In the experimental opera ‘Triptych (Eyes of One on Another)’, Bryce Dessner, a contemporary classical composer and guitarist of the band The National, re-examines the controversial photographs of Robert Mapplethorpe. “We don't show the greatest hits”, Dessner tells Thierry Somers. “It's not a survey of images that people already know”.
200%: Can you recall when you first saw a picture by Robert Mapplethorpe?
Bryce Dessner: When I was a teenager I became aware of Mapplethorpe’s work through the controversy around his exhibition ‘The Perfect Moment’ at the Contemporary Art Center in Cincinnati in 1990. They shut down the museum and there was a trial on seven of the images [explicit photographs of sadomasochistic sex and children with their genitals exposed – 200%]. The first images I saw were the self-portraits of Mapplethorpe dressed in leather or dressed as a woman. I saw the controversial seven images shortly after.
200%: What draws you to his work?
BD: I think that early on I was drawn to the classical beauty and artistry of the images. I was growing up in America during the Reagan years and the suppression of all kinds of cultural movements and marginalization of people. I think Mapplethorpe was a wake up call to me about all these issues in American culture and politics. So I was drawn to the beauty and artistry of his images, but then at the same time becoming more aware of a lot of conflicting hypocrisy in American culture that was very rampant at the time.
200%: The Robert Mapplethorpe Foundation gave you permission to use his work and you spent many hours at the Getty Institute that houses the Mapplethorpe archive. Mapplethorpe made so many iconic and arresting photographs and I was wondering how did you start selecting the images for ‘Triptych’?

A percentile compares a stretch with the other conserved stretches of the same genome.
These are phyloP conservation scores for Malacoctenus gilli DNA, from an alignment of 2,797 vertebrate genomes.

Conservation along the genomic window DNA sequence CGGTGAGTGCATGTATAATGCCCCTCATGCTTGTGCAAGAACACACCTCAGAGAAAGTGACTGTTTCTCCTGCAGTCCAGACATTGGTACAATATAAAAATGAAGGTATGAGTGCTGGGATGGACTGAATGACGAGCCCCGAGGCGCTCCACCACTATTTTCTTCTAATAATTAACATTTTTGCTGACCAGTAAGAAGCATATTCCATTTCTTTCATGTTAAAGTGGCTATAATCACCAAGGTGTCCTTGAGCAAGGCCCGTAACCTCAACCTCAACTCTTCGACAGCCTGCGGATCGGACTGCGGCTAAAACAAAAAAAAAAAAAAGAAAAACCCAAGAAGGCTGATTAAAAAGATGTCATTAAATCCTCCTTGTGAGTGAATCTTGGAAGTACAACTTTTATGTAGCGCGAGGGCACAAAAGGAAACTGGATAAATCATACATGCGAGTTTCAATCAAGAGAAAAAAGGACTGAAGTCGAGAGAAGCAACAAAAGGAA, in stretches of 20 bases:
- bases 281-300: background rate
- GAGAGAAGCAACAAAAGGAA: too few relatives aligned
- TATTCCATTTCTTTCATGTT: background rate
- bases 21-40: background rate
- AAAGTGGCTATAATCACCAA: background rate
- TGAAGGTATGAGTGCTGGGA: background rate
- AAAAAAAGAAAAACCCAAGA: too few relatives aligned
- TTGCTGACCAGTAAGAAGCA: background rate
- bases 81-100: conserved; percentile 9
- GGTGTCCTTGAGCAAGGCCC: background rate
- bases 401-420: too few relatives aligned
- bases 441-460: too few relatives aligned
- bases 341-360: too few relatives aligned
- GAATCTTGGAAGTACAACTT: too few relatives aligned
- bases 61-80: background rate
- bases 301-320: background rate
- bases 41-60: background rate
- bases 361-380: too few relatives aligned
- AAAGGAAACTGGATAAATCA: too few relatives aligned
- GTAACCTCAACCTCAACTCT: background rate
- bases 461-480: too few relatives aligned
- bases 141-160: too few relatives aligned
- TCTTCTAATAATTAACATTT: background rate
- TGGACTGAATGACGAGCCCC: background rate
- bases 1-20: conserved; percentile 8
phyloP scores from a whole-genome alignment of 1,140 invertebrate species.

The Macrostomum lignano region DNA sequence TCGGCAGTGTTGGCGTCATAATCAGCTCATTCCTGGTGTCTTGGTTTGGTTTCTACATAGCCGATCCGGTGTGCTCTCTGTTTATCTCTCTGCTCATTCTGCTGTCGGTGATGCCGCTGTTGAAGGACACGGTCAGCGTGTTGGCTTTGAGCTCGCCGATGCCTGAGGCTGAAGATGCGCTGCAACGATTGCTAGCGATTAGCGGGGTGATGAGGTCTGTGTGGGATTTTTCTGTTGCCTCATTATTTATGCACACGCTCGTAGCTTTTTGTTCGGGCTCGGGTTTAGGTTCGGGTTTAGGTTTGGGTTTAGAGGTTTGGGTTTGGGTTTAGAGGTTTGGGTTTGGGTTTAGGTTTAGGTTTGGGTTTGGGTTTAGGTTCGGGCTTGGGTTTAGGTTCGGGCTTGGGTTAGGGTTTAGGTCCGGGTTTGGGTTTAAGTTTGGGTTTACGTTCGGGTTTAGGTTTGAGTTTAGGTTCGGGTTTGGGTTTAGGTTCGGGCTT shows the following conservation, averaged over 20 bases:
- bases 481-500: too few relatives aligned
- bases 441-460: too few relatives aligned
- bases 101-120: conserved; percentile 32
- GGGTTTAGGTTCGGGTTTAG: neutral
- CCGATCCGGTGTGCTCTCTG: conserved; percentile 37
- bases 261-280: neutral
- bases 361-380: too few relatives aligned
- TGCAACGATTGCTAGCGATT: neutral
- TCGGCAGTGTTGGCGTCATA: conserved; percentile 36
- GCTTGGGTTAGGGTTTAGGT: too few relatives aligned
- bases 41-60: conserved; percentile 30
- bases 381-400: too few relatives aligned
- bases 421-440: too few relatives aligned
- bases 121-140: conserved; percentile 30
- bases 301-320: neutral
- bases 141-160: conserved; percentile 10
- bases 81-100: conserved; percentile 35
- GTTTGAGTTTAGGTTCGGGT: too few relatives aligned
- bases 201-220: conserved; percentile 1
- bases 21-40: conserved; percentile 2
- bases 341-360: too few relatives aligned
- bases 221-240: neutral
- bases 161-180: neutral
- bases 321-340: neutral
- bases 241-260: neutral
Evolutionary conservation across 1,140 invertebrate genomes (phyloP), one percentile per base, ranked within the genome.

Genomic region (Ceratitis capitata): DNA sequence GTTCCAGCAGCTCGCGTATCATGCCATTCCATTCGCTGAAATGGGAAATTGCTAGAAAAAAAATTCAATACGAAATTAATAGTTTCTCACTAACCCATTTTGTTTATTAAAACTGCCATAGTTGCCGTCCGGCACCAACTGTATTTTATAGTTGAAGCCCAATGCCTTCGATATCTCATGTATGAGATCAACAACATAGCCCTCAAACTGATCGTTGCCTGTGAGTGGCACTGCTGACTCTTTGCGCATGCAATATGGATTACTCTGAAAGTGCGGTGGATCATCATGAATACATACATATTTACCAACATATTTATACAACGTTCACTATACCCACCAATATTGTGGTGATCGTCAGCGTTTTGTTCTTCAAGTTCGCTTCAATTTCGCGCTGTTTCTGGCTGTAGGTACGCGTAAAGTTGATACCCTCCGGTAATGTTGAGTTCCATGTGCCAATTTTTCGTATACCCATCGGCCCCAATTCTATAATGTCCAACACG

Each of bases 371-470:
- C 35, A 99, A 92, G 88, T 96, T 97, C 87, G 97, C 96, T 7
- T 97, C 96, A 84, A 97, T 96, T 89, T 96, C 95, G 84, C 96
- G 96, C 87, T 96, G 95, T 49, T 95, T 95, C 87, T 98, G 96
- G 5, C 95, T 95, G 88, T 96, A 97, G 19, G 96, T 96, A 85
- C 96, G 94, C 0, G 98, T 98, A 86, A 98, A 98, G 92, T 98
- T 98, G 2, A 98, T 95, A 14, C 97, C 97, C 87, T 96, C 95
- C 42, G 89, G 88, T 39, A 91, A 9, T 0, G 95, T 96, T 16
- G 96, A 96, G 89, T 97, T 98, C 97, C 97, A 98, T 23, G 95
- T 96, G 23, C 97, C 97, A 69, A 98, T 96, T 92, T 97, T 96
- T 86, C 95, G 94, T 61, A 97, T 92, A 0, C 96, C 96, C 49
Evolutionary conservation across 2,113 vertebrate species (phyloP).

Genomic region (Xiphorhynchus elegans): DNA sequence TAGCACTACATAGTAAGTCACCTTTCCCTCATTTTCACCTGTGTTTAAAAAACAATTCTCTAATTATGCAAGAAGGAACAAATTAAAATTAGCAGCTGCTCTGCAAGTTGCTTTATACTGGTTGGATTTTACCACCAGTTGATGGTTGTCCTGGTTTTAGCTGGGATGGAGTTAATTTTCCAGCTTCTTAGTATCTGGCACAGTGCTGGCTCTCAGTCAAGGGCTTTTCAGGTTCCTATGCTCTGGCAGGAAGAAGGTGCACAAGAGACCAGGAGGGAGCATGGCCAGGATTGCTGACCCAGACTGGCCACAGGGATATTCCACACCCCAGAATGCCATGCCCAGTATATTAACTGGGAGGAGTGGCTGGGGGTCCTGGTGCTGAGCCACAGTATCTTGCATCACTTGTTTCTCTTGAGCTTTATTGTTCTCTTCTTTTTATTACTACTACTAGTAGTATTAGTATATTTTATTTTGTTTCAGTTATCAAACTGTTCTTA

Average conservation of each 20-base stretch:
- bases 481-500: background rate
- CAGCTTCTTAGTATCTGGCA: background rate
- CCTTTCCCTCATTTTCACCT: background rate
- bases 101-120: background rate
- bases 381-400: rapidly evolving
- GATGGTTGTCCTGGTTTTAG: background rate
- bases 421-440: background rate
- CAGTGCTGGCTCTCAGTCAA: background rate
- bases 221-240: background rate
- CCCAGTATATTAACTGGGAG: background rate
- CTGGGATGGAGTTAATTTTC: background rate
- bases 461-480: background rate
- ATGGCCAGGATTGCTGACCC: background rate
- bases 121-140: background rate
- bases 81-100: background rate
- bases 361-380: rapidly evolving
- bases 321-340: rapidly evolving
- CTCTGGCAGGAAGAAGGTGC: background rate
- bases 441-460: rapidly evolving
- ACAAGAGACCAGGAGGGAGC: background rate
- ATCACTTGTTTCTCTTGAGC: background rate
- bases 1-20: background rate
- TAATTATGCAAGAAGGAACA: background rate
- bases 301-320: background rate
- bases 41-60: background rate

BD: Part of our work is getting to know the vast archive of images. Mapplethorpe is known from his famous iconic portraits of Patti Smith, Blondie and the graphic BDSM imagery. The truth is that Mapplethorpe’s output was much larger. He was very prolific and meticulous about organizing his images. The process of getting to know the archive and spending time in Los Angeles at the Getty Institute was a discovery and an awakening of what Mapplethorpe saw. It is a much broader range of images that people might think. In ‘Triptych’ we don’t show the greatest hits. It’s not a survey of images that people already know. It’s a beautiful selection of images that are maybe less known. There’s no image of Patti Smith although her words are heard.
200%: Why is the piece called ‘Triptych’?
BD: Mapplethorpe famously organized his own work in three portfolios: XYZ. [homosexual sadomasochistic imagery (X), floral still lifes (Y) and nude portraits of African American men (Z) – 200%]. It is both a tribute and a formal device to create a structure in the work.
Therefore ‘Triptych’ is divided in three sections. The first section is based on a Patti Smith poem and an Italian madrigal that I re-imagined. In that section you see Mapplethorpe’s BDSM photos. The second section is inspired by the obscenity trial in Cincinnati and we see his floral still lifes. The third section is largely based on his depiction of African American models. There’s a lot of images in the show and both the designer, Carlos Soto, and the director, Kaneza Schaal, found a beautiful way [for the audience] to discover Mapplethorpe’s photographs. It is quite stunning how we were able to project the images and the quality which we’ve been able to it.
200%: How did you start composing the music?